Glacier Park Closes Waterways To Protect Against Invasive Species
Glacier National Park has issued an interim closure of all park waters to protect against the possible spread of invasive mussel populations recently found in central Montana.
Management Assistant Lauren Alley said the announcement on Wednesday was a reaction to a report that an invasive mussel species had been found in some Montana waterways, and the interim closure is part of a plan that originated in 2014.
"The park has a plan in place that says if invasive mussels are detected in other places within the state, we'll issue an immediate interim closure of all waterways for boating," Alley said. "Boats come to Glacier from all parts of the state and country and even up into Canada. We see this as a threat that we need to take very seriously. Those boats in those waterways could make their way up to Glacier and we need to insure that we have protocols in place to make sure that none of those affected boats get into the park."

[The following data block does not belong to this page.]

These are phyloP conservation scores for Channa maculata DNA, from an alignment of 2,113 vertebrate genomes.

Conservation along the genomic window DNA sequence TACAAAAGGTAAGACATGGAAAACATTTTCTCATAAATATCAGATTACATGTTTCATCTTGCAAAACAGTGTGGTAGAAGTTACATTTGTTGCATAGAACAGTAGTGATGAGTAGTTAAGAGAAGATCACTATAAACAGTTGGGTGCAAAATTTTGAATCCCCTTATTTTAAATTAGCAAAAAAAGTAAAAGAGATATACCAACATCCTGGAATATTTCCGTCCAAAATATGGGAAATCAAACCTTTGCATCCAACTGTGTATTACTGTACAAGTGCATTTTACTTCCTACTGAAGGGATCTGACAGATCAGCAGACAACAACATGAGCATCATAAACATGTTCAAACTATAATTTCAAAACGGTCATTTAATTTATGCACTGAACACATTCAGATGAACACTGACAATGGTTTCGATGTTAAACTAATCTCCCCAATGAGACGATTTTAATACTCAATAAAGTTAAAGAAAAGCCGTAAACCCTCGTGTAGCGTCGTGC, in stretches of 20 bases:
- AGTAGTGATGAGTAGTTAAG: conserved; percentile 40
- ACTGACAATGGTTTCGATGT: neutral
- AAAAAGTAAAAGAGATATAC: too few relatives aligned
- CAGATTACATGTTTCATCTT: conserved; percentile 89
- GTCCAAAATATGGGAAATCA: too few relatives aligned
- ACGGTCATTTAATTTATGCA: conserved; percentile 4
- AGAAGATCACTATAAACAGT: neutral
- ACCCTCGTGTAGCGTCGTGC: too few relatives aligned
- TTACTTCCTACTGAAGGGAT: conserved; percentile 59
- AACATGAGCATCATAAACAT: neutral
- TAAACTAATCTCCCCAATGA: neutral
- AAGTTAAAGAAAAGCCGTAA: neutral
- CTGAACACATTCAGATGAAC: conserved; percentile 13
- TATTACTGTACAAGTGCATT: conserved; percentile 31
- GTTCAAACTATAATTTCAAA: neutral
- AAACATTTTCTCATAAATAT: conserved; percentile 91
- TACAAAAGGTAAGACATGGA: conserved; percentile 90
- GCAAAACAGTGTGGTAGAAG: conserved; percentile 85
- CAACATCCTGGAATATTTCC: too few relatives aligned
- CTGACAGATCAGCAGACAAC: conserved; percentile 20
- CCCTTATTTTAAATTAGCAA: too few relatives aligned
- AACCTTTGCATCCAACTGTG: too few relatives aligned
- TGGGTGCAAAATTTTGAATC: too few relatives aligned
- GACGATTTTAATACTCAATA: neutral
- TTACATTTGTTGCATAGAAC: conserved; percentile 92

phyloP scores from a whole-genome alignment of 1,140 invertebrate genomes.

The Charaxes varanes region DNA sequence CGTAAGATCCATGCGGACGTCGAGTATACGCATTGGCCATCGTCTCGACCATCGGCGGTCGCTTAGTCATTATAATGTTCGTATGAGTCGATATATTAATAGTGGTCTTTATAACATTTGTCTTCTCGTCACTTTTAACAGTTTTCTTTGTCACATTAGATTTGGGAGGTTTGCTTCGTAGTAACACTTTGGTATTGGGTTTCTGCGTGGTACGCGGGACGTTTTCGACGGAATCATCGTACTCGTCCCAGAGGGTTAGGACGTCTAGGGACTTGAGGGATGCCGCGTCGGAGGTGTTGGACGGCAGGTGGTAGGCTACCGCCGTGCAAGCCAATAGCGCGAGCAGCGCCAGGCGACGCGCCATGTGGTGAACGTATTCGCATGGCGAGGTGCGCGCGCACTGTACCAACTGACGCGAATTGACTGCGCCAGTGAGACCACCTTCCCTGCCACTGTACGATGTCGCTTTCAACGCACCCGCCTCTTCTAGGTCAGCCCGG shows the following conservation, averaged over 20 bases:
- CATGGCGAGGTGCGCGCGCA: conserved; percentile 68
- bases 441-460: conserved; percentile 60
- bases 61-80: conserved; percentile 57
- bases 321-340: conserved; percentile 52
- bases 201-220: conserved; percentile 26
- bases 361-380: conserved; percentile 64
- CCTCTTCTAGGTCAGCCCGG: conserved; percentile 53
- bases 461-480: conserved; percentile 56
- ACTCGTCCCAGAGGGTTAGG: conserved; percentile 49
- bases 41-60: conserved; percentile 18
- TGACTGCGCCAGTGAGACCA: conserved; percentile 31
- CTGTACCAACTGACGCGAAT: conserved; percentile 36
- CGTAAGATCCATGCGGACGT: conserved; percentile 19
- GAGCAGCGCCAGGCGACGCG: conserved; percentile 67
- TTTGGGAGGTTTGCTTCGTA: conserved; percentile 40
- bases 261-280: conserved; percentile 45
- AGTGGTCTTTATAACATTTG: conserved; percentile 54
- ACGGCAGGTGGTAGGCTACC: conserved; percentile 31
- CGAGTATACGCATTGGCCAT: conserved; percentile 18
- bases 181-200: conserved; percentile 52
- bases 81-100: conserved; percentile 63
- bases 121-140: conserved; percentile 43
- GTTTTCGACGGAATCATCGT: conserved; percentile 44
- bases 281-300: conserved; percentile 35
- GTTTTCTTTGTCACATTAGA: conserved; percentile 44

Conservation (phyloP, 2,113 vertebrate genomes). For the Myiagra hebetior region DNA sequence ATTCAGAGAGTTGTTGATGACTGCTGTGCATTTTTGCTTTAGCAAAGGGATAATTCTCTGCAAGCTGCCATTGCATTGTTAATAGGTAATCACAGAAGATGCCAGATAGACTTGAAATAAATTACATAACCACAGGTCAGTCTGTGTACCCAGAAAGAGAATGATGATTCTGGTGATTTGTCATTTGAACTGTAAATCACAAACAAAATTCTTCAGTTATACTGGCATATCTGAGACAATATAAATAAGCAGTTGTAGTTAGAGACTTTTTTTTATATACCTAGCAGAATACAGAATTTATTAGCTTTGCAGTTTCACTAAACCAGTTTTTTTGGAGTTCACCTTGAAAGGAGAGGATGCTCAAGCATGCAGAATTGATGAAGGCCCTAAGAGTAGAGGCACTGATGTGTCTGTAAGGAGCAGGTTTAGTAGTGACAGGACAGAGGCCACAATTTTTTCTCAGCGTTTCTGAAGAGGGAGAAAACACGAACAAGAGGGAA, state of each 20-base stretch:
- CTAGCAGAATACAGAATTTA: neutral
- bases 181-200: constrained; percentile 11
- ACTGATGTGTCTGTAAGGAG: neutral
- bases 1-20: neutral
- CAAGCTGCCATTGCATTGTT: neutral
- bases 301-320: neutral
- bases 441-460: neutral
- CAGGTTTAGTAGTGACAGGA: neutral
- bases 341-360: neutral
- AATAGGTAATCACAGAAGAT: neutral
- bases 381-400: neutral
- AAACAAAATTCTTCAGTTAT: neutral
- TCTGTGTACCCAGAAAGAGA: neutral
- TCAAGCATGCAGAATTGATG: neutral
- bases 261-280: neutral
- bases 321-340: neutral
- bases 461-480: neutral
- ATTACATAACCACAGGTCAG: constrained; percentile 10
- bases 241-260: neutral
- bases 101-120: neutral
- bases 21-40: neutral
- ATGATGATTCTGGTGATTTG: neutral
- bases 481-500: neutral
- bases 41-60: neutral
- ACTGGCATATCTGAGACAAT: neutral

Alley said all waterways in the park are tested for invasive species each August.
"We test in August, because the waters are very warm, which is a good time to test for those mussels," she said. "If they were in there, they would be reproducing at that time. We found no evidence of any invasive species this summer, but we will do some additional testing as part of this interim closure."
Alley would not commit to a definite date when the park's waterways would reopen to boaters and canoeists.
"We'll do our testing and determine what that timeline will look like as we look at that threat and see what steps we can take to prevent this from happening in the park," she said.
Glacier National Park sits atop three continental scale watersheds. Water from the park drains into the Columbia, Missouri and South Saskatchewan Basins.